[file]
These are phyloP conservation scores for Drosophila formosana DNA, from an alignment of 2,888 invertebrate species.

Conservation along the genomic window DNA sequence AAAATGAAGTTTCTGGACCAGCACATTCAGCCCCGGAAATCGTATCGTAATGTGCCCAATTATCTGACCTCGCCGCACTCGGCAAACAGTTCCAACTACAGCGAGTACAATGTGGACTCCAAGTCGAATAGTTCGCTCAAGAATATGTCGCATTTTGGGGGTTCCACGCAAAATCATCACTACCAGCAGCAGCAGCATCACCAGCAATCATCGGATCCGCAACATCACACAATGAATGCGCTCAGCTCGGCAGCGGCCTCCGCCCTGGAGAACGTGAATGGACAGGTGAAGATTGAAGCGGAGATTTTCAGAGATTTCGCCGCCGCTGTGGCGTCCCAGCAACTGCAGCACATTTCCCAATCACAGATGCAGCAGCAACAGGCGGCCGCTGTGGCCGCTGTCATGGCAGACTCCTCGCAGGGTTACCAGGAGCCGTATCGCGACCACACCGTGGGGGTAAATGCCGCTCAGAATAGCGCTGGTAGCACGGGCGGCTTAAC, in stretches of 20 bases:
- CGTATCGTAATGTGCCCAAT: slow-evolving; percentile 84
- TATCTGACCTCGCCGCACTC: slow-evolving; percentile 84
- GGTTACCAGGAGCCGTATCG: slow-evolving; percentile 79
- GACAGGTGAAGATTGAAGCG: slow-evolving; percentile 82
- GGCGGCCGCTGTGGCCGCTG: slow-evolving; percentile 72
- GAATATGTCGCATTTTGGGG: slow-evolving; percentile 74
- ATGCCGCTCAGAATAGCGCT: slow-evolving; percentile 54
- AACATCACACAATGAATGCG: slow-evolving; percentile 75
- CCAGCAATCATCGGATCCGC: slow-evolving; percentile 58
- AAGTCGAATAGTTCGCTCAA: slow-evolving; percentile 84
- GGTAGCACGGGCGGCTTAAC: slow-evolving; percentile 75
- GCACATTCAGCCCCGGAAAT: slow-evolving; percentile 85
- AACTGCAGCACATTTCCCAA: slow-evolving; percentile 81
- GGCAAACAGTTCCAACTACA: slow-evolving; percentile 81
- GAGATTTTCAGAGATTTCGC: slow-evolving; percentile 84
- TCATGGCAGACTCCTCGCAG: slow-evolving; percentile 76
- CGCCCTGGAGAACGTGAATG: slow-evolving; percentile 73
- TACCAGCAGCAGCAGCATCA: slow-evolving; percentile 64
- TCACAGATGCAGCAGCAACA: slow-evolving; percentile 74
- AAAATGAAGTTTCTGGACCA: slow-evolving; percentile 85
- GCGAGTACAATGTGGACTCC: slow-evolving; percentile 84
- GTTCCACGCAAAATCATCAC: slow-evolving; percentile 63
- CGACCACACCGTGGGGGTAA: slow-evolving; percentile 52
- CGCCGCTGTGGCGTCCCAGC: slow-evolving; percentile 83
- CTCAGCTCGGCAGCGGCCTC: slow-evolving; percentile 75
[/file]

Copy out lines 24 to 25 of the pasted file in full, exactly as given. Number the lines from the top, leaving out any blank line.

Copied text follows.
- GTTCCACGCAAAATCATCAC: slow-evolving; percentile 63
- CGACCACACCGTGGGGGTAA: slow-evolving; percentile 52